Source: Universal Robots
Norwegian meat producer Nortura needed to optimize palletizing, but with limited floor space and a tight budget. A UR10 robot with a ceiling-mounted vision system provided a cost-effective and high-performance palletizing system in one-fifth of the space typically required. If no pallet is present, the floor space is available for other processes.
Typical palletizing robots require a large fixed cell with safety caging that takes up extensive floor space. Nortura wanted to be able to palletize continuously without stopping the production line, but needed the flexibility of using the space for other processes if there were no pallets in place.
With a limited budget, Nortura had the added challenge of finding a cost-effective 6-axis robot that had the required range and payload capacity to stack boxes of different sizes and weights at different heights on a pallet. The robot also needed to be flexible and easy to program to work with the vision system, and reliable enough to run with minimal supervision.
Nortura wanted to optimize palletizing, but couldn’t use a traditional palletizing robot which requires a large permanent cell with safety caging. Norwegian robotics integrator Rocketfarm AS customized a vision system to complement the Universal Robots UR10 collaborative robot for an innovative, small-footprint approach. The IFM O2D222 vision camera is mounted in the ceiling above the robot, which is mounted below it on a narrow stand and is equipped with the Unigripper SMS 80-200 vacuum gripper. While in standby mode, the mounted robot’s footprint is only .5m2. The robot’s working area is simply a painted space on the floor, which marks where operators place an empty pallet. “We used maybe 10 to 20 percent of the space that a traditional robot would have used,” Lars Bårdgard Åstveit, developer at Rocketfarm AS. “When there’s no pallet there, the space is free—it’s as if the palletizing system doesn’t exist.”
Once a free pallet is placed on the floor, the vision system automatically detects it as well as boxes moving on the conveyor belt and begins palletizing on its own. “No one has to tell the robot, ‘there’s a box here now, go palletize it,’ adds Åstveit. “The system just sees it and starts palletizing.” The 6-axis robot’s program can be easily customized to stack different-sized boxes in the pattern that the customer of the pallet requires, such as turning boxes so that the box labels are visible on all sides of the pallet. The robot can stack an average of 20 pallets each day, for a total of 1700 boxes per day.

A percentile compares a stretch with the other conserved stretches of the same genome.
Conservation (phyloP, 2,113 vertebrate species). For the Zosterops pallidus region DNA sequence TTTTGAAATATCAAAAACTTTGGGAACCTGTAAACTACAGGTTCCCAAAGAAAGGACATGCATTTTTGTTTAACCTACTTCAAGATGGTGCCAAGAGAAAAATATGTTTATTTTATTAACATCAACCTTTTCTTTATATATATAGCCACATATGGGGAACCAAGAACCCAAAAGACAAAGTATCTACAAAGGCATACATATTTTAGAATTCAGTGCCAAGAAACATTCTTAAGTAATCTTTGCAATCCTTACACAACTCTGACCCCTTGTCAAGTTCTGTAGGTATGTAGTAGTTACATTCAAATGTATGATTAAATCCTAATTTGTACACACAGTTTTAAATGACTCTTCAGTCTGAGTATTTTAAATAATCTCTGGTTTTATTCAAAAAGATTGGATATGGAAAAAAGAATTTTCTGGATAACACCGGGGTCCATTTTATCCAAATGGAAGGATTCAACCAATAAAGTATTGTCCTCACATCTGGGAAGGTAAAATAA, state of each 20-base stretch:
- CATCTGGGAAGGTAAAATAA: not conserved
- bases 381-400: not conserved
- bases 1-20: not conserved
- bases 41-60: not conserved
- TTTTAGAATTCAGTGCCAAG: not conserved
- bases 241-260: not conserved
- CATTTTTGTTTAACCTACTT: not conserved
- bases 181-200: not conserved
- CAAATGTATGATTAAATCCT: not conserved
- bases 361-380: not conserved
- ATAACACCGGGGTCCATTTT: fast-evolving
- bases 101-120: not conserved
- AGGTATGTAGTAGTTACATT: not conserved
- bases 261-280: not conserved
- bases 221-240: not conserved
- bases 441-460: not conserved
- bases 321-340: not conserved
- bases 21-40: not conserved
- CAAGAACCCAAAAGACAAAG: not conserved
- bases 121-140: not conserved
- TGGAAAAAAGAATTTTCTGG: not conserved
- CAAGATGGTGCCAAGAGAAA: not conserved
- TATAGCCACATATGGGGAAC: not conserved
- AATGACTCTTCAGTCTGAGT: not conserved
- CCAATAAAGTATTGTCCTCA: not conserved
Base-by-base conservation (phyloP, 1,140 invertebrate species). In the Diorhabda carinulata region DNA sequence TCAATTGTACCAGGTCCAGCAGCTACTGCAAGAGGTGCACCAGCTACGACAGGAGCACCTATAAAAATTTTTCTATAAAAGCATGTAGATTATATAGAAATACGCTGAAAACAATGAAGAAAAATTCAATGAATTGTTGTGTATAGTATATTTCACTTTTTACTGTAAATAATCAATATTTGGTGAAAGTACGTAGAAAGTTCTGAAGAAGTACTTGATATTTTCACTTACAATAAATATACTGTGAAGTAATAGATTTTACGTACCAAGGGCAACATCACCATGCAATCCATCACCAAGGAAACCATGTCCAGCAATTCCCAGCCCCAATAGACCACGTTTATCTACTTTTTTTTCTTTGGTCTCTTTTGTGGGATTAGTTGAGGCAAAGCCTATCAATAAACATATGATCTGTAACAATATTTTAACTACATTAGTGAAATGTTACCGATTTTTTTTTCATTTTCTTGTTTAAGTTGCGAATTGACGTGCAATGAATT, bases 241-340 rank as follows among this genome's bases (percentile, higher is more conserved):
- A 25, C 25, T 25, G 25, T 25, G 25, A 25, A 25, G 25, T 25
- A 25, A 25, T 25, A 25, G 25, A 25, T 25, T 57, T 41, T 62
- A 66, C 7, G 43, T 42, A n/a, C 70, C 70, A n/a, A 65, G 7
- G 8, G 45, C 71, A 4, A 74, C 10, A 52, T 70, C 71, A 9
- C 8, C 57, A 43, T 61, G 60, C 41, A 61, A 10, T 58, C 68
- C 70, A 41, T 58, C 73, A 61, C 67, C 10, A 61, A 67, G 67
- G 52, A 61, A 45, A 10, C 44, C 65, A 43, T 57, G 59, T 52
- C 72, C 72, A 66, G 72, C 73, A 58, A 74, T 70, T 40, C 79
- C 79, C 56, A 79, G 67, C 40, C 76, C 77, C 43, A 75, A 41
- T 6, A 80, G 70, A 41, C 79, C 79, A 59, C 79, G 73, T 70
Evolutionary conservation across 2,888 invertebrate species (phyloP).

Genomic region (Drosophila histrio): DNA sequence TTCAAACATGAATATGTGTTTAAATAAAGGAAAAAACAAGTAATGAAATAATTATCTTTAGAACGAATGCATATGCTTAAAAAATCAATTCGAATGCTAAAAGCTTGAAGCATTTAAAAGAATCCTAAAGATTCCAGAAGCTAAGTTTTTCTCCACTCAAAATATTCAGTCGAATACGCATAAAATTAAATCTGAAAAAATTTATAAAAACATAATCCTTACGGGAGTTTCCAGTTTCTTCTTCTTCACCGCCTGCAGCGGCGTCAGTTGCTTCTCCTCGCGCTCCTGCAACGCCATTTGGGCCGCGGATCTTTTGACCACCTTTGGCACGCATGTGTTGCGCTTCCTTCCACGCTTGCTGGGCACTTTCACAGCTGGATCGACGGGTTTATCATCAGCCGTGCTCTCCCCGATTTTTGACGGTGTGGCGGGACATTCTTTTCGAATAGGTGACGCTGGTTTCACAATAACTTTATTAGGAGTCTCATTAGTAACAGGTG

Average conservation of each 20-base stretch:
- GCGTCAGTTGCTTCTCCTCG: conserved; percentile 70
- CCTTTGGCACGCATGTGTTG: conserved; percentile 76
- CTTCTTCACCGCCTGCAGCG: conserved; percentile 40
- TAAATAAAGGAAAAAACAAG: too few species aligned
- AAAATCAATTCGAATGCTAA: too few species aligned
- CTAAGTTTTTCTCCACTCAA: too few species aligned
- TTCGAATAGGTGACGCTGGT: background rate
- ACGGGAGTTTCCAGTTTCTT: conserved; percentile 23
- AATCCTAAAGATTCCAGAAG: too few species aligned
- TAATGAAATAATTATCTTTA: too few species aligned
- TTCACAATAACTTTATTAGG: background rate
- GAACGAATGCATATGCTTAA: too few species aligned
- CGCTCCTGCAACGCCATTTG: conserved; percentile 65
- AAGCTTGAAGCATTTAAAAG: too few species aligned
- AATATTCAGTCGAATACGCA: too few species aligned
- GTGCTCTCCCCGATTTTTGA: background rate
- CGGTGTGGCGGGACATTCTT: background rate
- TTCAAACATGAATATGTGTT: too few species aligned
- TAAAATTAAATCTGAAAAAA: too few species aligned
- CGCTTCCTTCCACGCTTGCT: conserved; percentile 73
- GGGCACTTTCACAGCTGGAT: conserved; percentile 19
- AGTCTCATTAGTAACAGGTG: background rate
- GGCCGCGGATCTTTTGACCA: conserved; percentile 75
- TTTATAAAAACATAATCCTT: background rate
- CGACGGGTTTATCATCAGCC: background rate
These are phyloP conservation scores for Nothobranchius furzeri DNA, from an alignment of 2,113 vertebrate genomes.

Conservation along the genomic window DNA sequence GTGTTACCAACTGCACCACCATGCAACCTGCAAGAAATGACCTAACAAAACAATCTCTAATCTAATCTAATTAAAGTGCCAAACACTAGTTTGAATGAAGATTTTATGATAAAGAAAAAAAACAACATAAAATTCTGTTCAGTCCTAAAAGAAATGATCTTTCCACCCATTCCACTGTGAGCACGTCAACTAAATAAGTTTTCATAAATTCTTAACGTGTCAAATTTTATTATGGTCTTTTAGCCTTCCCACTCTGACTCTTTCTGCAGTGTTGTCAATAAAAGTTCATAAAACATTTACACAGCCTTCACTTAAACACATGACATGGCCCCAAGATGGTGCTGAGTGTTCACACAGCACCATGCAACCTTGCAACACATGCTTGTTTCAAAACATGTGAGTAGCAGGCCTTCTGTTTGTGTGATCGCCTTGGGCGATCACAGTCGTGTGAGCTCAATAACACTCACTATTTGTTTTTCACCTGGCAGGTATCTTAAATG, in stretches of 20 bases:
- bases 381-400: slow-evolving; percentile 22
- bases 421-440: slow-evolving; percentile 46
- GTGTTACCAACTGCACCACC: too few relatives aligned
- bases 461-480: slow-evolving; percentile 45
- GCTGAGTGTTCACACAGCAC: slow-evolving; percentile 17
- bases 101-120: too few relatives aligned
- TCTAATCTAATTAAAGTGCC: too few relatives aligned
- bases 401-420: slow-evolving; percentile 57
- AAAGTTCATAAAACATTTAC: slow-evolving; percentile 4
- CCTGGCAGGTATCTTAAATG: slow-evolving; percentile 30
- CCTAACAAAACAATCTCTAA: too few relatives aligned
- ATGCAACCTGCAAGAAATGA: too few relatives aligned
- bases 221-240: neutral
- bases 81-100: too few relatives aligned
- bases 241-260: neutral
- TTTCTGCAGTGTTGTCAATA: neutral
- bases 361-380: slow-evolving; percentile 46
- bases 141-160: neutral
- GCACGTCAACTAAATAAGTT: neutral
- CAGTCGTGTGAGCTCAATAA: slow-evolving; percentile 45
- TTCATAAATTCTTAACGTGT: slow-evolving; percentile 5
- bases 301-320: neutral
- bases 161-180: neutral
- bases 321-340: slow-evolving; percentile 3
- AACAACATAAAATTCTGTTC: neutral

An additional advantage is that the robot can provide error-checking for the previous machines on the production line. While humans might not notice that a box wasn’t filled properly, the robot measures the weight of each box and signals if a box comes down the line with fewer packages inside. “The UR10 is a robot that has all the right specifications,” stated Åstveit. “It’s inexpensive, it has the range that not many other cobots have, and it has the payload so it can lift the products we need it to lift. And it’s quite flexible in its programming.”
But the most important aspect was its ability to work safely beside human workers. The UR10 robot automatically stops if it runs into something that is not part of the planned path—even if that’s a human being standing on an empty pallet. “If it didn’t have that capability, we wouldn’t have been able to use this robot,” said Åstveit. “It’s a critical feature—a deal breaker. Without the safety features of the UR10, we wouldn’t have been able to do this job.”
Nortura estimates the payback for the palletizing system to be less than one year when running a single shift, and they have the ability to run more shifts if necessary for even faster payback. In fact, Nortura was so pleased with the system that they immediately ordered two more systems to run on different production lines that will run even faster with smaller boxes.